Let's look at strike rates and required dividends for the place. If you are a hotshot selector, you will be able to strike with ONE placegetter every TWO bets. That means a 50 percent strike rate.

But with place betting you need to be much more than a hotshot selector. You need to be RED HOT. With the divvies that are paid on well-fancied horses, your strike rate is going to be required to hit the 70 percent rate at least!

Even then you will need to average a dividend of $1.70. If you were able to get 70 collects at $1.70 per 100 bets, your return would be $119. That gives you a 19 per cent profit. Say you were betting in $100 units, you would make $1900 profit over the 100 bets.

Think about this aspect of your place betting intently. Look at the following figures:

OutcomeReq. Div.Profit
50 placers from 100$2.3015
60 placers from 100$1.9014
70 placers from 100$1.6012
80 placers from 100$1.4012
90 placers from 100$1.3017

Could you manage to achieve any of these figures? Could you, perhaps, better them? After all, a 12 per cent profit from 80 out of 100 placegetters certainly doesn't seem so attractive.

If you could improve that average payout to $1.50, you would then get back $120 for every $100 you invested - a 20 percent profit. Looking better. Taking the average to $1.60 (tough assignment!) you would get back $128, or 28 percent profit.

Keen place punters, including some I personally know, will aim for annual profits of between 12 and 15 percent. They will tell you it is unrealistic to look for a greater return.

What you need to do to enjoy the 'magic' is to think only in PLACE PERCENTAGE TERMS. Forget all about  one-quarter the odds. You are not interested in what a horse is paying for the win, only what it is paying for the place.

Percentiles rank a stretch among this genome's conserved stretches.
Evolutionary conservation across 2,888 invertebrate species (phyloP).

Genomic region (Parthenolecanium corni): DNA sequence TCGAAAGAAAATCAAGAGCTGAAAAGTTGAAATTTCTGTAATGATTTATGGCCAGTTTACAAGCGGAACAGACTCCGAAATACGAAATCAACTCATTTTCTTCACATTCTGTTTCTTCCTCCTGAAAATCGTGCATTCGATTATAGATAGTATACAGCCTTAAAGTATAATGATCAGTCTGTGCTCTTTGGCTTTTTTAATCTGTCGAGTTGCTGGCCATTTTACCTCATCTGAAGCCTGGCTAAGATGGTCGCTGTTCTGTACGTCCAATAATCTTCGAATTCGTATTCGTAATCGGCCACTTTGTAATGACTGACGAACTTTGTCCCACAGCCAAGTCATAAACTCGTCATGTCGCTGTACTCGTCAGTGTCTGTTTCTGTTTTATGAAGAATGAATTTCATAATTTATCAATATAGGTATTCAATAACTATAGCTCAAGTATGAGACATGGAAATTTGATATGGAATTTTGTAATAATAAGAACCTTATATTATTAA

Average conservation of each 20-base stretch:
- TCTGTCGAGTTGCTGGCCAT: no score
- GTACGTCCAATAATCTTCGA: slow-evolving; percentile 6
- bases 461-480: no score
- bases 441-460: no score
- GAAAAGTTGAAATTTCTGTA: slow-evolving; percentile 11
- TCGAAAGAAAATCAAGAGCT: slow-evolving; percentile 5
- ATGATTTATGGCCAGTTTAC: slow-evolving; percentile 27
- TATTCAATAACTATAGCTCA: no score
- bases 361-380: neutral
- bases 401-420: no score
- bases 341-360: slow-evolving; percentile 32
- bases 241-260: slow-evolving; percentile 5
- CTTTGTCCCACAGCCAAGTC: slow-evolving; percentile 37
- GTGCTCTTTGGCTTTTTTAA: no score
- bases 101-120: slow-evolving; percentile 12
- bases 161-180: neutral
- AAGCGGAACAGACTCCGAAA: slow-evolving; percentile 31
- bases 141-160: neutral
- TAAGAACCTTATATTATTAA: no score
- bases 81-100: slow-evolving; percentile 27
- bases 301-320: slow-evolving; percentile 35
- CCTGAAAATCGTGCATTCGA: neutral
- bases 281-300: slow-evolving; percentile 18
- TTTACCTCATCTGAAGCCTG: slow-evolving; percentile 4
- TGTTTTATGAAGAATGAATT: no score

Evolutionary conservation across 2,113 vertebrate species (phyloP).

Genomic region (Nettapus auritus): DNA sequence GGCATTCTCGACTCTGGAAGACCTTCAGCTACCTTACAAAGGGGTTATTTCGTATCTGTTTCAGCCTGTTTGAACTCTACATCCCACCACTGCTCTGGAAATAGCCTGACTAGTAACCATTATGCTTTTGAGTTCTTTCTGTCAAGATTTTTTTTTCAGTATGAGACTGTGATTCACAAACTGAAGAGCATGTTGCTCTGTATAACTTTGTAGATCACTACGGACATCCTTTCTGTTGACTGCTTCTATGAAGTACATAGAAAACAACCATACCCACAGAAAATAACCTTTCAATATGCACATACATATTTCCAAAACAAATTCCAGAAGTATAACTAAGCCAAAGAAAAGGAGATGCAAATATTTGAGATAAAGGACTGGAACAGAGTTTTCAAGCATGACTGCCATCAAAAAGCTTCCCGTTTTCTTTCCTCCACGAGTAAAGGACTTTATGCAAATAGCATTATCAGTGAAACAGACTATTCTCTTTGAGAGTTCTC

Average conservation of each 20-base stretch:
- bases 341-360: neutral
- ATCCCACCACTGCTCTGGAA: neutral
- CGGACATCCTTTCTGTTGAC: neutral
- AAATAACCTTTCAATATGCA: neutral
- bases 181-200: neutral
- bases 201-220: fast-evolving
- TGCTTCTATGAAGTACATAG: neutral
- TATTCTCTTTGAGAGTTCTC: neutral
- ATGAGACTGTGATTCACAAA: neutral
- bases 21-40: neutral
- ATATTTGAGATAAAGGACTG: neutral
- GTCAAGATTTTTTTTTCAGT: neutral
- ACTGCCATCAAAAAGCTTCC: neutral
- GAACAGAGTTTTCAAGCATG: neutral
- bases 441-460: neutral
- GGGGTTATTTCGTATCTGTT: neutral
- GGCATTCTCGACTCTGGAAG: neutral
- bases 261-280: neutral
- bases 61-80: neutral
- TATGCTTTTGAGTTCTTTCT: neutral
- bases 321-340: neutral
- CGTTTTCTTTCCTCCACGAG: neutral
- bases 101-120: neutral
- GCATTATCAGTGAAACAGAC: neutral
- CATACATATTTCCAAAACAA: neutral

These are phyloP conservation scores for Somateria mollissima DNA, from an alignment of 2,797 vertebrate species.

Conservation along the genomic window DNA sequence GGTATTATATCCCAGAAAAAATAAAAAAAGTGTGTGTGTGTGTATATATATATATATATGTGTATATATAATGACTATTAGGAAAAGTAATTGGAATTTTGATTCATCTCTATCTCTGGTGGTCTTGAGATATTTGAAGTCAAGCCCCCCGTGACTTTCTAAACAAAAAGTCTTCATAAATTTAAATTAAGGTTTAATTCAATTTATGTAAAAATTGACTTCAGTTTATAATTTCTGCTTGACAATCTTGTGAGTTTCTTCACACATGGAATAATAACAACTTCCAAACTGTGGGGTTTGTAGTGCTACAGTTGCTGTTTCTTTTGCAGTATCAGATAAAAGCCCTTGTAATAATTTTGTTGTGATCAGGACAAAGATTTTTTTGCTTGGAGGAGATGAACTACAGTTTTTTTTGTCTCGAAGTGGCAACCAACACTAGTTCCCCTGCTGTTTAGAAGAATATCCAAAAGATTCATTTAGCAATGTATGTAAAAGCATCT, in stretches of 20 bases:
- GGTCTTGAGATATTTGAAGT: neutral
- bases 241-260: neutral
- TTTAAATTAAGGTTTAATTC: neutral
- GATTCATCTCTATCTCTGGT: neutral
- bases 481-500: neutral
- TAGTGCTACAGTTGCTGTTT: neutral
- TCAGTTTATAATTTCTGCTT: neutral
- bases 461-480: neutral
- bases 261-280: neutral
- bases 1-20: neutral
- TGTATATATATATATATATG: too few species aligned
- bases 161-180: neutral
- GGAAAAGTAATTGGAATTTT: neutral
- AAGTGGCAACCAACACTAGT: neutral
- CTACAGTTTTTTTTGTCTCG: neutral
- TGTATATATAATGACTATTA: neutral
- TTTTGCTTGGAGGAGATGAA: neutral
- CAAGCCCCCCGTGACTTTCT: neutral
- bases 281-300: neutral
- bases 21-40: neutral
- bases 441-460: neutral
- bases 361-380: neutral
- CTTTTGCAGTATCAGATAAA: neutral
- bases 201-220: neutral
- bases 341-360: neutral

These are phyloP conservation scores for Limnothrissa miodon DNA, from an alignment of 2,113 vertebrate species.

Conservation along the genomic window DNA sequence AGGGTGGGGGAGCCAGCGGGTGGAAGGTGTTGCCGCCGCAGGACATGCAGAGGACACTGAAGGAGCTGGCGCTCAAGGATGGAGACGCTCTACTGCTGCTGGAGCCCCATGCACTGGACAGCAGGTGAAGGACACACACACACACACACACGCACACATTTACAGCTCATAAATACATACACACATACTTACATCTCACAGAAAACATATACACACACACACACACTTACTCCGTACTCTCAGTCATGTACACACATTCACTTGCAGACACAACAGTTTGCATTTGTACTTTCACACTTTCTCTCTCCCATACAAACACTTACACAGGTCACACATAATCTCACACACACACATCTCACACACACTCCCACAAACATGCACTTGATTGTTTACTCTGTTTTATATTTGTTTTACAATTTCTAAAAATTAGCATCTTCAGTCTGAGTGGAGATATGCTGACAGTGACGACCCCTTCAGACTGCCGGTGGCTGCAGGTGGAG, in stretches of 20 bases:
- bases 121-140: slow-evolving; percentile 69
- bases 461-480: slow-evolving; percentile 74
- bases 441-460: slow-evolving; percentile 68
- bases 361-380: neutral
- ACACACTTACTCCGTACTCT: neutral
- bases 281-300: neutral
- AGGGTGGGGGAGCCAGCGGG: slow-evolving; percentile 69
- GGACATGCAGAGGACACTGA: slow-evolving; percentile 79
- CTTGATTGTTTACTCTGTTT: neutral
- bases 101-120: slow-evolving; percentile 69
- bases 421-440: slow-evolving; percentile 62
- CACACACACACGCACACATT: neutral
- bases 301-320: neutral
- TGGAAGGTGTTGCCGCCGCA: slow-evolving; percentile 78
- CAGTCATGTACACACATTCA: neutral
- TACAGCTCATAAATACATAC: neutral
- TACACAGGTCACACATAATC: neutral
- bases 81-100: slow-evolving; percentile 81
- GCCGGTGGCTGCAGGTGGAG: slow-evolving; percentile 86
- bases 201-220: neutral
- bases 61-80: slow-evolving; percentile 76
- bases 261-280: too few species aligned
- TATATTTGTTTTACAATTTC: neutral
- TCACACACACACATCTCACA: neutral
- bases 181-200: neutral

It's like a person buying food for one person. He or she isn't interested in large helpings, only small ones. Knowing the price of a large, family-size pack is of no interest. Only the price of a small package is needed.

So it is with place betting. You find out how good you are, you set your target, and you then attempt to secure the returns you need to make it all work.

If you KNOW you can strike 80 times in 100 bets, you KNOW you need to average $1.40 at least to begin to make a decent profit. It's not as easy as you think. You will need some good-paying place divvies to counteract those that inevitably will pay less than $1.40.

Let's say in 10 bets, you have the following: TWO losers, EIGHT placers at $1.20, $1.70, $1.90, $1.30, $1.40,  1.10, $1.90 and $1.50. These total $2.00 in profits. So your average divvy for the day on those which ran a place has been $1.50 ' That's okay and it puts you well on target.

But suppose that $1.90 dividend had not been hit? That you got only seven placers and not the eight you wanted? Now your average dividend has been trimmed back to $1.44.

Missing your targeted number of winners by two could mean you slip well under expectation. It means you need to perform much better than your required average in future.

One way to give a fillip to your returns is to consider all-up place bets in a bid to boost returns. Play up any winnings from one placer to another. A $1.50 and a $1.90 all up on the tote will return you odds of 1.85/1.

A $1 bet on each would return you $3.40 (profit $1.40). But the two linked together for $2 would return you $5.70 (profit $3.70).

NEXT MONTH: How to choose the right bets, the horses and races to avoid, the meetings on which to specialise.

Click here to read Part 2.

By Richard Hartley Jnr